Moreover, proponents claim May Town represents Nashville’s best chance to compete for corporate headquarters that have often relocated in outlying areas such as Williamson County.
Back in the 1970’s, when I was growing up in Charlotte Park, my friends and I would make a great excursion almost every weekend during the summer. We would ride our bikes down Old Hickory Boulevard to the small road that ran beside a new apartment complex into the Cumberland River. At the bottom of that road was a ferry that took folks across the river from Charlotte Park to Bell’s Bend. It was a grand adventure, for in the course of a half hour or so we would go from a modern American suburb to one of the last remaining wilderness areas in Davidson County. The land on the other side of the river was beautiful, serene, and peaceful, and it offered a great escape for city folk looking to get back to nature.
So there’s a soft spat in my heart for Bell’s Bend which naturally leads me to resist the proposed changes there. However, beyond the sentimental ties, I find myself confused by the assertion made above that Bell’s Bend represents the last opportunity for Davidson County to compete with Cool Springs, for frankly, there is little that connects the two areas, and much that separates them.
In the case of Cool Springs, there are several things it had going for it when it was developed. First, it was located on an existing major interstate highway. While there were certainly infrastructure improvements needed (interstate ramps, etc) it came nowhere close to requiring the construction of bridges across a major waterway that conducts a fairly high level of maritime commerce. Second, it had the benefit of the perception that Williamson County schools were superior to Metro Davidson County Schools, something that won’t change with the construction of a new development. Last, but certainly not least, Franklin and Williamson County were areas where affluent white folks were already relocating prior to the construction of Cool Springs. The only folks that seem interested in moving to Bell’s Bend (other than the hearty settlers that already live there and don’t want the new development) are geese, cranes, and other wildlife that aren’t really good at paying taxes or electing politicians.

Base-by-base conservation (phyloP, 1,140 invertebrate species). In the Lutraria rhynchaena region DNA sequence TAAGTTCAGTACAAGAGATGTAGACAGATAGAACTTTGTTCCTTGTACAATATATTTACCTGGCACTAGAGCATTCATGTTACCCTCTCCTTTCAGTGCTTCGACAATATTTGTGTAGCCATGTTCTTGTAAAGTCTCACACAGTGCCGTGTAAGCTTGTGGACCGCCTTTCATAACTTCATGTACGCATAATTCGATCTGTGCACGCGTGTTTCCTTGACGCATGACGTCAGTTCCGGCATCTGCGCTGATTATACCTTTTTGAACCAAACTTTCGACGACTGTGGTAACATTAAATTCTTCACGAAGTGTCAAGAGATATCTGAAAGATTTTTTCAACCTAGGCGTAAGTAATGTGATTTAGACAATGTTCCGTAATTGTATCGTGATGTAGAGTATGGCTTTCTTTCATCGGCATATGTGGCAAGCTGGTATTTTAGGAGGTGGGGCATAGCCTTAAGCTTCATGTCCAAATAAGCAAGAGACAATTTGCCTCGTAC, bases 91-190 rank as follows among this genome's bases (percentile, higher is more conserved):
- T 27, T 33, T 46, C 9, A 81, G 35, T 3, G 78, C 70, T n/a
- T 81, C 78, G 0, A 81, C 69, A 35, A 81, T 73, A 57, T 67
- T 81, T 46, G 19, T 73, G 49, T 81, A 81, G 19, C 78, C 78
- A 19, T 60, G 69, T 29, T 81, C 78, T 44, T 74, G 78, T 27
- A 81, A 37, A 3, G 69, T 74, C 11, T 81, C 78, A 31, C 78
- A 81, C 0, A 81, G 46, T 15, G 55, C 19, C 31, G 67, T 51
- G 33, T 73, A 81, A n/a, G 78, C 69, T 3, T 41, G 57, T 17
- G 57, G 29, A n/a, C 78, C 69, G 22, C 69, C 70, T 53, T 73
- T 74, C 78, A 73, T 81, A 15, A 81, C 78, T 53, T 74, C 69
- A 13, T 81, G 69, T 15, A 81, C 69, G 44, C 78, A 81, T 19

What amazes me about the comment above is that there is this perception that the only hope for attracting corporate headquarters is to build something from scratch rather than reclaiming existing property and redeveloping it into something new.
Take the Antioch/Hickory Hollow area for example. There continues to be a large swath of undeveloped and underdeveloped property that could be re-purposed for office space, especially in the Crossings Boulevard area (the old Garden Ridge area), which would work toward revitalizing the entire area. For that matter, there is an entire mall that NEEDS to be re-purposed, and is so willing to find alternate uses that they are willing to rent for unbelievably low amounts (the proposed WIC clinic was looking at $8 a square foot). Why should we take pristine wilderness when there are already areas in desperate need of redevelopment that are located on major interstate highways like Cool Springs, and won’t require anywhere near the same investment in infrastructure? A similar argument could be made of Bellevue as well, although as an Antioch resident, I would push back and remind corporate leaders that we are closer to the airport!
The ultimate question is whether we as a city are willing to make a commitment to develop and redevelop in a smart way to compete with the Williamson County I-65 corridor. That is a question worth pursuing, but it shouldn’t be limited to a single building project, but a review of our entire city to determine the most efficient used of what we already have to compete effectively.